Judging by the questions being asked in the OP, a course on sail trim would be beneficial. At the very least, there are excellent books on the subject.

Don't be mislead by the crispness of the sails. OEM sails or poorly cut sails from a discount sail loft could contribute to the type of problems you're experiencing.

A 150% genoa is never going to be a great-pointing sail because of how it backwinds the main when close-hauled. If a cruiser gets on this thread and claims to tack through 70 degrees with his #1, ignore him.
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Old 13-09-2012, 10:26   #4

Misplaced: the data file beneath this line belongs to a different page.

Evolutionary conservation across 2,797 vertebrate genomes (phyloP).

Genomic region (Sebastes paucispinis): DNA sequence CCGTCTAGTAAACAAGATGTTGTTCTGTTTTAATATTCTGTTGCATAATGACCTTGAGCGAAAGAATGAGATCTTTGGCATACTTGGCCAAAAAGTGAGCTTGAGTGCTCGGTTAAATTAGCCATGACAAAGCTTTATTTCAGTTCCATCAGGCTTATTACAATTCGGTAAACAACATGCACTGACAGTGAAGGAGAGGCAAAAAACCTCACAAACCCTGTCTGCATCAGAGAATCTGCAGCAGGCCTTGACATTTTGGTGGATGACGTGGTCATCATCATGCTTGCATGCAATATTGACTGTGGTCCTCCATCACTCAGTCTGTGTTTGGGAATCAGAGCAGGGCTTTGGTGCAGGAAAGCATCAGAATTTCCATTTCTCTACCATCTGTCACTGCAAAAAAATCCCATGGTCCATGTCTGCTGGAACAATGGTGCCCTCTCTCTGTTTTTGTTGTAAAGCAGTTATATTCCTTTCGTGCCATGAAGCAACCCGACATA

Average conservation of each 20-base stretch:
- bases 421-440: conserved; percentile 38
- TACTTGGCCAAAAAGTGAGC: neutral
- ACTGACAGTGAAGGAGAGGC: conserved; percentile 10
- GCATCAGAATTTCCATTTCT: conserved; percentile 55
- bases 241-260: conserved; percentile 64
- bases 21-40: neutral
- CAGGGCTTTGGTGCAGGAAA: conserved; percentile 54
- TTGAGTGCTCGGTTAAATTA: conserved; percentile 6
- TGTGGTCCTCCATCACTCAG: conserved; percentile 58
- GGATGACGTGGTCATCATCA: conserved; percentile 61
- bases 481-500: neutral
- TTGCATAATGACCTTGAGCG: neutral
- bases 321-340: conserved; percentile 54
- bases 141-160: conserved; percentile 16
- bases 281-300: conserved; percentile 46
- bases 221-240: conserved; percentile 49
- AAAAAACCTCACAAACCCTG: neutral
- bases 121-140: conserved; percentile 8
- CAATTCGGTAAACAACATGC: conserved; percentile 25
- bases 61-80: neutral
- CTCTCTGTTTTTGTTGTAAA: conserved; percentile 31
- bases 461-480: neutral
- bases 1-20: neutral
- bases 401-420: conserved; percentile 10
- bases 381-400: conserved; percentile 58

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Re: S2 9.2A Poor Pointing Ability ??

The basic stuff too, eg make sure shrouds and stays are properly tensioned, particularly the back stay. A poorly tuned rig will have dramatic effects on pointing ability. It is worth playing with the blocks to see how a change effects the boat's performance as well as the leech line should you have one. Proper sail twist is also important. The main will luff a bit when your pointing high. How far inboard your genoa blocks are also has a very big effect on pointing ability.
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Old 13-09-2012, 10:35   #5
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Re: S2 9.2A Poor Pointing Ability ??